Friday, May 4, 2012

The pigeon has feelings too!

Here's something interesting. Yesterday I went out to our patio to spray paint some bottles and I noticed a dead pigeon in the corner. I know, white trash, believe me our neighbors would love to see us evicted.
A few months ago Joe brought home a pigeon trap and started circling the nearby gas stations at 5am trying to catch pigeons. He succeeded on one of these ventures and suddenly we had 12 lovely pets out on our balcony. And those pigeons attracted the pigeons from our parking area, so occasionally we would gain an extra. Joe would come back in the house looking befuddled and mumbling numbers to himself, "I swear there were only six in that cage this morning..." And that is how the pigeon trap was dubbed The Trap That Keeps On Giving.


Joe is currently trapping eagles (a far more noble bird) in California, but the day of his departure he alerted me to the dead pigeon in the corner of our patio. It seems that, for whatever reason, the bait-less trap lured in a wild pigeon. Having no water or food (among many other things that pigeons inherently lack) it soon died. So, the two of us stood there looking at it until I went back in the house and Joe continued packing his truck. I assumed he also got rid of the pigeon, though yesterday I found that I was mistaken. Joe doesn't really ever do anything wrong, so I was excited to bring this up.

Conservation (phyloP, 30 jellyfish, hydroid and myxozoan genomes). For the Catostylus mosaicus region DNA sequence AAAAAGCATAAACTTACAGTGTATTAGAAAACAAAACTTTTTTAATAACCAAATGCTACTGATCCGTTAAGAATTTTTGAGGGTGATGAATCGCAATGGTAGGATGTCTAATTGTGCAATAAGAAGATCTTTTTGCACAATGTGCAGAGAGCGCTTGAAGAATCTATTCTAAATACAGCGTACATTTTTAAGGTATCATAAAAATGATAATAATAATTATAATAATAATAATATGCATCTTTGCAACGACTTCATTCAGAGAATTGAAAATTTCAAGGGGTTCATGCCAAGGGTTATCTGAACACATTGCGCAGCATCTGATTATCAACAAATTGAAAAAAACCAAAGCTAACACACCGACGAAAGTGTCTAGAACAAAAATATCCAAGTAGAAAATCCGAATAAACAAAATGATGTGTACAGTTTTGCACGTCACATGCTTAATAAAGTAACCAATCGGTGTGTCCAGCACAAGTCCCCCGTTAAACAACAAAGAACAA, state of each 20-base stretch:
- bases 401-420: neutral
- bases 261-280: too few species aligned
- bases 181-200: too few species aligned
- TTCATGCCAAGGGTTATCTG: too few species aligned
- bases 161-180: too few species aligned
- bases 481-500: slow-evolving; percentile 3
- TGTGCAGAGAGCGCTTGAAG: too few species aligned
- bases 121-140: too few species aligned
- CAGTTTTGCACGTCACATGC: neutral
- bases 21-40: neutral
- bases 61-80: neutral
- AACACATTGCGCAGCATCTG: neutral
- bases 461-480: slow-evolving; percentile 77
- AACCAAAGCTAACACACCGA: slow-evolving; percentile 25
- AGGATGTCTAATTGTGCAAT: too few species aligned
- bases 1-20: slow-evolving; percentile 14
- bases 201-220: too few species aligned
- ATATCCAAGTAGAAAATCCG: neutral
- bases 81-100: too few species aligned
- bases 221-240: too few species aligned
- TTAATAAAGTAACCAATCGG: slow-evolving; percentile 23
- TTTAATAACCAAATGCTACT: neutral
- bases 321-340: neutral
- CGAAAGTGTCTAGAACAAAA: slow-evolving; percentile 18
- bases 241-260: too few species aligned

That night when we talked, I expected our conversation to go something like this:

E: You forgot to dispose of the dead pigeon before you left.
J: Oh no! My sweet, my dear, my darling-- oh how can you possibly bear the stress of moving through life so close to a dead pigeon? You must believe me, sugar plum, that it was not my intention to leave a rotting carcass on the patio for you to have to deal with. Especially because that pigeon wouldn't be there at all if it weren't for my darned trap. And goodness knows you're the loveliest creature on the planet for graciously putting up with my collection of live pigeons while they cooed all day and all night.
E: Ah, my gallant love, do not despair, it was the most organic of errors. It was a simple, inconspicuous faux pas, burdensome to dwell upon. I am very understanding and also forgiving.

In real life the conversation went like this:

E: You forgot to dispose of the dead pigeon before you left.
J: Yeah. I know.
E: Wh-- ... Wait. You... Why is it still here?!
J: Well, for two reasons...
Then he proceeded to list reasons why he, unsympathetically, left the decaying body of a bird on our patio, nary two feet away from the door, and not once did he compliment my bravery.

So, aside from finishing up the wedding plans this is the way I've been passing my time-- making up conversations and dodging a dead pigeon.
That blob in the corner is a dead pigeon. 

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